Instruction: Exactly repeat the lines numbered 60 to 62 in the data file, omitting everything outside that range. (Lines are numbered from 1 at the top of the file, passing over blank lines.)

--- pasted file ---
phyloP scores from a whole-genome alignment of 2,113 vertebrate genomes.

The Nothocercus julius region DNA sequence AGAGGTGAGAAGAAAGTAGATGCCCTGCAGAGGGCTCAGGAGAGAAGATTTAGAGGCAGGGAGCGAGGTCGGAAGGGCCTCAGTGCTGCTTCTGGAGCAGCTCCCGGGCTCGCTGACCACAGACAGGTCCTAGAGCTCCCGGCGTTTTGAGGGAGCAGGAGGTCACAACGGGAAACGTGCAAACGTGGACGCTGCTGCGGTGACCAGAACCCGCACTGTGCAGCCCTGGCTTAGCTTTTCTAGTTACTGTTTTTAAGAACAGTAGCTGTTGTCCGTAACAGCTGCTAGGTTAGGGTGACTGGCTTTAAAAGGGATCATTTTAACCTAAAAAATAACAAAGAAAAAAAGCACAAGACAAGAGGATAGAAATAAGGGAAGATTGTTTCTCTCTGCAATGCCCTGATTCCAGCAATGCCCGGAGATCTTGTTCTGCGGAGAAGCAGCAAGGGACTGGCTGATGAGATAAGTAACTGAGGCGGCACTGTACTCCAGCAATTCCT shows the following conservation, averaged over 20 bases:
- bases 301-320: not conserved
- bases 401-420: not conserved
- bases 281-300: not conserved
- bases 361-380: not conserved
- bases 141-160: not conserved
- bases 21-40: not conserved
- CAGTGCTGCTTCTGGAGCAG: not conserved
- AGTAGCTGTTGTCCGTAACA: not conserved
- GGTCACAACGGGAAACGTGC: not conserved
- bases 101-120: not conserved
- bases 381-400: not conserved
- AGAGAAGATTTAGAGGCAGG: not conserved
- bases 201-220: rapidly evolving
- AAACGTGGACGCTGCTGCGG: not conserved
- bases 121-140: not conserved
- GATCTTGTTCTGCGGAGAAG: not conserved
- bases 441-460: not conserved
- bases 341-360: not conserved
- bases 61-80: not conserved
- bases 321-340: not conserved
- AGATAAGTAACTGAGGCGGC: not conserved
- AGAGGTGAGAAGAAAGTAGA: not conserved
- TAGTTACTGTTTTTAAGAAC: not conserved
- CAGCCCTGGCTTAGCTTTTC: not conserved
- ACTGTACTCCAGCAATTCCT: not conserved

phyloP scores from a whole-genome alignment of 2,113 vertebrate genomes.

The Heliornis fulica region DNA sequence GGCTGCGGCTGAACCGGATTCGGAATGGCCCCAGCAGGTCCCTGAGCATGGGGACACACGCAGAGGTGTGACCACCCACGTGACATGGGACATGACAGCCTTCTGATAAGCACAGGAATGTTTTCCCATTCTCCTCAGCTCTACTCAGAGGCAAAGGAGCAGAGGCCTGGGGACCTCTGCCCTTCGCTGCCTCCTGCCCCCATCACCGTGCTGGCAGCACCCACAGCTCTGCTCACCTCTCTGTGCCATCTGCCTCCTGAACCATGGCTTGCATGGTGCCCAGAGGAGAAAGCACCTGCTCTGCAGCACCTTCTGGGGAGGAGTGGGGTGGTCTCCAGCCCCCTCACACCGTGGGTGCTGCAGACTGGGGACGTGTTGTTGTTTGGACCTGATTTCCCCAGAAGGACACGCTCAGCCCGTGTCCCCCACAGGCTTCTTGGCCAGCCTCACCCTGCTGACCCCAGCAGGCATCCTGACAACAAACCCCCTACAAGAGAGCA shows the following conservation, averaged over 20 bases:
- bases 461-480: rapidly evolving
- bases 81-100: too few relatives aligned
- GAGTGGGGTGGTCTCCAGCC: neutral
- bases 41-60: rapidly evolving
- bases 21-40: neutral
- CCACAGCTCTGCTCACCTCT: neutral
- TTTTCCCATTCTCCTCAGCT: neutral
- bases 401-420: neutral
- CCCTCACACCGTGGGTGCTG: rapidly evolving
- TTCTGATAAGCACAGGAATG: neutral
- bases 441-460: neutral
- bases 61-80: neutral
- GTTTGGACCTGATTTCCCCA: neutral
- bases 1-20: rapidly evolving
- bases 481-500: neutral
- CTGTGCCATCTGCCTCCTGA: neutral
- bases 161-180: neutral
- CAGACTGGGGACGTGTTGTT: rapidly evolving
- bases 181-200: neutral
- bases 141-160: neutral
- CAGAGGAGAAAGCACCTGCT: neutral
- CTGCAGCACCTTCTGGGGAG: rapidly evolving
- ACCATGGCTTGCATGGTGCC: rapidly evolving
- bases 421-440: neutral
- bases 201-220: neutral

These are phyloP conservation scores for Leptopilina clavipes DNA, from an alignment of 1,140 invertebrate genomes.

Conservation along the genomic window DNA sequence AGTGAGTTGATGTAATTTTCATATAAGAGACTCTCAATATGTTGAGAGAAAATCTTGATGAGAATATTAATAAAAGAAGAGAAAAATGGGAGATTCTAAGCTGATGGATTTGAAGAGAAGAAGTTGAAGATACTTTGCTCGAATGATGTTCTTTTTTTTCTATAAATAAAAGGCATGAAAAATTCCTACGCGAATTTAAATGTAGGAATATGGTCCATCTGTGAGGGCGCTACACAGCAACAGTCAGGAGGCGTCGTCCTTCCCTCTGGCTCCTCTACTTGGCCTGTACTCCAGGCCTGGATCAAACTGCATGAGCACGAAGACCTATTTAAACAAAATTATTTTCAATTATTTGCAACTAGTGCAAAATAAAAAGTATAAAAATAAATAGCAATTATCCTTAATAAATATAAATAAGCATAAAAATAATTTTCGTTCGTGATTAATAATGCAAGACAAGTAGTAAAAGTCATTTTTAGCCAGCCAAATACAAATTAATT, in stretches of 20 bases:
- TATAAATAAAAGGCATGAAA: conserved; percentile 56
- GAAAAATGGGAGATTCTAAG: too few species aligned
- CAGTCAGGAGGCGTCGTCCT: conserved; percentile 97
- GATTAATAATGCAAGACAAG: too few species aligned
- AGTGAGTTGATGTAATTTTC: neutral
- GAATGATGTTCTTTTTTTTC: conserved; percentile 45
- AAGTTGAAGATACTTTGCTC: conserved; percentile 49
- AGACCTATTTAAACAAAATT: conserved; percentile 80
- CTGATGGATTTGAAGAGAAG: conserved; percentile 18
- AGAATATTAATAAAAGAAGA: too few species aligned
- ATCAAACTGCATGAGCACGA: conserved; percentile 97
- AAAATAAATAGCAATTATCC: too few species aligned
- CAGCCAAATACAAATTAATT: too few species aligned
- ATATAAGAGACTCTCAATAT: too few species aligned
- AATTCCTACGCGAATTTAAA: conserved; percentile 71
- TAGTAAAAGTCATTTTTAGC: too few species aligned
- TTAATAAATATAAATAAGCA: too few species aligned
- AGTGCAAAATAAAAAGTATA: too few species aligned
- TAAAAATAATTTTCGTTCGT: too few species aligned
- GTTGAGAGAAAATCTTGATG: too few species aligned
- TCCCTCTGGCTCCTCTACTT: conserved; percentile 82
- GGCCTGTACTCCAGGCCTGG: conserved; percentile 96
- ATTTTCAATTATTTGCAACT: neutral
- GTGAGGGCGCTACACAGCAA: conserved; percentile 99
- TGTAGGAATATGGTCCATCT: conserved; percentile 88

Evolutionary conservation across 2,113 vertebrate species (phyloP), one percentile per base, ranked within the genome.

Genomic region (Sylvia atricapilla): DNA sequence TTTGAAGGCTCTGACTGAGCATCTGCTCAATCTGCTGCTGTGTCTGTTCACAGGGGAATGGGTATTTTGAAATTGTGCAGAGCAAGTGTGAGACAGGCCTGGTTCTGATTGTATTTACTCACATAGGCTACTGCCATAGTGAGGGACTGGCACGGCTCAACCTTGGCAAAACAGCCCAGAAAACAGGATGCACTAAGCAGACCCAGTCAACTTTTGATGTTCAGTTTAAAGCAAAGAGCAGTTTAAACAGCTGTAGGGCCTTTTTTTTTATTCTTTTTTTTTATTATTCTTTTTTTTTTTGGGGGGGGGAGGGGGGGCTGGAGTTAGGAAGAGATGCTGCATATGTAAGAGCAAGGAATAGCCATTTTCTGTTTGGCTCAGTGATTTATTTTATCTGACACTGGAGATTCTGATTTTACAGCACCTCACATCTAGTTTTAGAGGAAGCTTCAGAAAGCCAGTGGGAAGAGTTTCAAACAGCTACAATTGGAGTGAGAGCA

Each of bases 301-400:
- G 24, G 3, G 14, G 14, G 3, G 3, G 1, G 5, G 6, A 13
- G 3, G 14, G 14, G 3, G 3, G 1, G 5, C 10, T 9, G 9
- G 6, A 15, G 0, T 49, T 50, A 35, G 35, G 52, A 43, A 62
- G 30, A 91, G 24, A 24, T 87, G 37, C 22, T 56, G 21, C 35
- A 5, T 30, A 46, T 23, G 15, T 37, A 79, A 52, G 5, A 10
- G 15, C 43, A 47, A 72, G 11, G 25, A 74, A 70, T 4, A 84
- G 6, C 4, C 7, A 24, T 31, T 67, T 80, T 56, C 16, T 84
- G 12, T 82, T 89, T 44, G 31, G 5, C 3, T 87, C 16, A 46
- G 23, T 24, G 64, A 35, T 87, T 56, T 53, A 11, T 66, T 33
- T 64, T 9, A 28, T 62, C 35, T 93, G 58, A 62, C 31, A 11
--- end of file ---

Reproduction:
- GATTAATAATGCAAGACAAG: too few species aligned
- AGTGAGTTGATGTAATTTTC: neutral
- GAATGATGTTCTTTTTTTTC: conserved; percentile 45